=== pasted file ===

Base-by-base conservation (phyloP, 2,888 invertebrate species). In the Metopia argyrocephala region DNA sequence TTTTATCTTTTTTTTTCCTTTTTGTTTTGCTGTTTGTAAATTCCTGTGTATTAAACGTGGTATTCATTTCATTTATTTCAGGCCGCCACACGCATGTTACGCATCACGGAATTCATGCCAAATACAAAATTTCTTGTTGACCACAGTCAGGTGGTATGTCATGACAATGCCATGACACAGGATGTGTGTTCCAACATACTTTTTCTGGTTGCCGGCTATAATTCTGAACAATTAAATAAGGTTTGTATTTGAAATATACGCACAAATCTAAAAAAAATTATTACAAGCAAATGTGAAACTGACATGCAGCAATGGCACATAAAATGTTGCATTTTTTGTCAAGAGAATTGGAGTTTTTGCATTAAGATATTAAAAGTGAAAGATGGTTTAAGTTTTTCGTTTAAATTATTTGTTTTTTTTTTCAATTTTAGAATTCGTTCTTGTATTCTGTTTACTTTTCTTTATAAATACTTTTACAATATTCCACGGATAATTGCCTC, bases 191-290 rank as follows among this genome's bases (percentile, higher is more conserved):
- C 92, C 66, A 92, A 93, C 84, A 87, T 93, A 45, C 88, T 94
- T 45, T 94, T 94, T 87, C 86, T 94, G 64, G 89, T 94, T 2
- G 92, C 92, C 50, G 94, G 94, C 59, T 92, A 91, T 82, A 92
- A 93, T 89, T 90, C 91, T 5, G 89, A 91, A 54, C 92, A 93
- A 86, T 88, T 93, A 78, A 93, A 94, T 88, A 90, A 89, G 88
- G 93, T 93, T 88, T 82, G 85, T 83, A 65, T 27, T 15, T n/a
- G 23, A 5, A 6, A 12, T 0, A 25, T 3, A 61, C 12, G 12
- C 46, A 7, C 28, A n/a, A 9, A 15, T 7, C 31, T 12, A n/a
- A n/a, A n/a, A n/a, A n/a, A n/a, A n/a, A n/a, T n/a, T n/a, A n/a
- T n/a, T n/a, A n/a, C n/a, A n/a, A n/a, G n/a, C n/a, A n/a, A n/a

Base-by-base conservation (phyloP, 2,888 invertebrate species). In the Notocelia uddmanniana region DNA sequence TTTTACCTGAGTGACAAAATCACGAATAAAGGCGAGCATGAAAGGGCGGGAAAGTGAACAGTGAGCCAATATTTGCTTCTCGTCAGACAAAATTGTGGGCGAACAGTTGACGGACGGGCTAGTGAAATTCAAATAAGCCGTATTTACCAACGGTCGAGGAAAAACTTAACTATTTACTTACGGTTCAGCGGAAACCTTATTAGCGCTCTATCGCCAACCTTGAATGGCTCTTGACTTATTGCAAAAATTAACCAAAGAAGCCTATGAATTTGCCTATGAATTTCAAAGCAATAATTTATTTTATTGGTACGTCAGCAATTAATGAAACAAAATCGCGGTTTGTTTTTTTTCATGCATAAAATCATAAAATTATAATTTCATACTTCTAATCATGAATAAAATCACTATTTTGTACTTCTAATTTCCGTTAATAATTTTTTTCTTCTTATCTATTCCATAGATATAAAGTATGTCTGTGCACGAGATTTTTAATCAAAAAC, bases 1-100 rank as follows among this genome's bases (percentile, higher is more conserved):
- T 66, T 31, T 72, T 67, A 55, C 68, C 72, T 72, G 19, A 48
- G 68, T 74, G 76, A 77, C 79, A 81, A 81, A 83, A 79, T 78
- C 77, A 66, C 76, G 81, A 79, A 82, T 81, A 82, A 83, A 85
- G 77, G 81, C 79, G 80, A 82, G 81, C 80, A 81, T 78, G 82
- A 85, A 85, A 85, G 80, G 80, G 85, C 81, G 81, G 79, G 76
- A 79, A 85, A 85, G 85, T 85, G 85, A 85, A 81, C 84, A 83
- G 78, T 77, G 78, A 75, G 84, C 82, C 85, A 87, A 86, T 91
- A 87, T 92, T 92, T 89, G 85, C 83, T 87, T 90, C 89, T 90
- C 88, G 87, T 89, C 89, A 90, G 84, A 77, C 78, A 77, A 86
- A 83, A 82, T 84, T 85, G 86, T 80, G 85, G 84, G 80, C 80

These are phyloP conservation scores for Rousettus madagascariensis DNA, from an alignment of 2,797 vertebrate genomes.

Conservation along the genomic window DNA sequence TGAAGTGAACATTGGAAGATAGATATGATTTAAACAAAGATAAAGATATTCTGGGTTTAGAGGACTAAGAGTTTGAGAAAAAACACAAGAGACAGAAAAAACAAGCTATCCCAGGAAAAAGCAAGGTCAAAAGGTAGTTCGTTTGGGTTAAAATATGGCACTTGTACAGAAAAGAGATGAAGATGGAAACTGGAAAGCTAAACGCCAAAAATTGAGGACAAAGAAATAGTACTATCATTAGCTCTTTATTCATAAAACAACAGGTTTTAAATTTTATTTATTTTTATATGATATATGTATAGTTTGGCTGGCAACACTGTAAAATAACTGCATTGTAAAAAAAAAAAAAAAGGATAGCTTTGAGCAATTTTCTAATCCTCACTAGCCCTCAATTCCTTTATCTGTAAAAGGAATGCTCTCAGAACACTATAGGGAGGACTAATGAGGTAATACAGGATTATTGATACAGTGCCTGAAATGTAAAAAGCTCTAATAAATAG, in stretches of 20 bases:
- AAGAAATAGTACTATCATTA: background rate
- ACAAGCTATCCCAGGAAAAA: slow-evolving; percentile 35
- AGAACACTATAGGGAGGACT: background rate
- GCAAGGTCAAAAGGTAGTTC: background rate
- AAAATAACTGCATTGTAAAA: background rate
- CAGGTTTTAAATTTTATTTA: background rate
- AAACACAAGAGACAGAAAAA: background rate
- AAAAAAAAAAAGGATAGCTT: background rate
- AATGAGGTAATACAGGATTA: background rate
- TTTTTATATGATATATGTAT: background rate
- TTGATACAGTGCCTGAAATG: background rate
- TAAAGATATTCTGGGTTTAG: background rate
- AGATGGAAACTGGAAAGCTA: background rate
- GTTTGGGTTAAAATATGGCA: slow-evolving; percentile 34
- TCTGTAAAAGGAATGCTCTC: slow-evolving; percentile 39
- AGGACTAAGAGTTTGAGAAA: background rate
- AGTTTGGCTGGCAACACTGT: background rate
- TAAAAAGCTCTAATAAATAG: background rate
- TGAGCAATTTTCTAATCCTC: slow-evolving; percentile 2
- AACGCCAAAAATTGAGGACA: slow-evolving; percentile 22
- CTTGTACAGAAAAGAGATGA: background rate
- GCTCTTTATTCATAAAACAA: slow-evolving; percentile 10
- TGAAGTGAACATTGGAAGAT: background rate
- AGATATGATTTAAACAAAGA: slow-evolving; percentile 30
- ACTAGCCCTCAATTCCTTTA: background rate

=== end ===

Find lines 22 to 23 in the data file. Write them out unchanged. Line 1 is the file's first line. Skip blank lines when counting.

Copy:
- A 83, A 82, T 84, T 85, G 86, T 80, G 85, G 84, G 80, C 80

These are phyloP conservation scores for Rousettus madagascariensis DNA, from an alignment of 2,797 vertebrate genomes.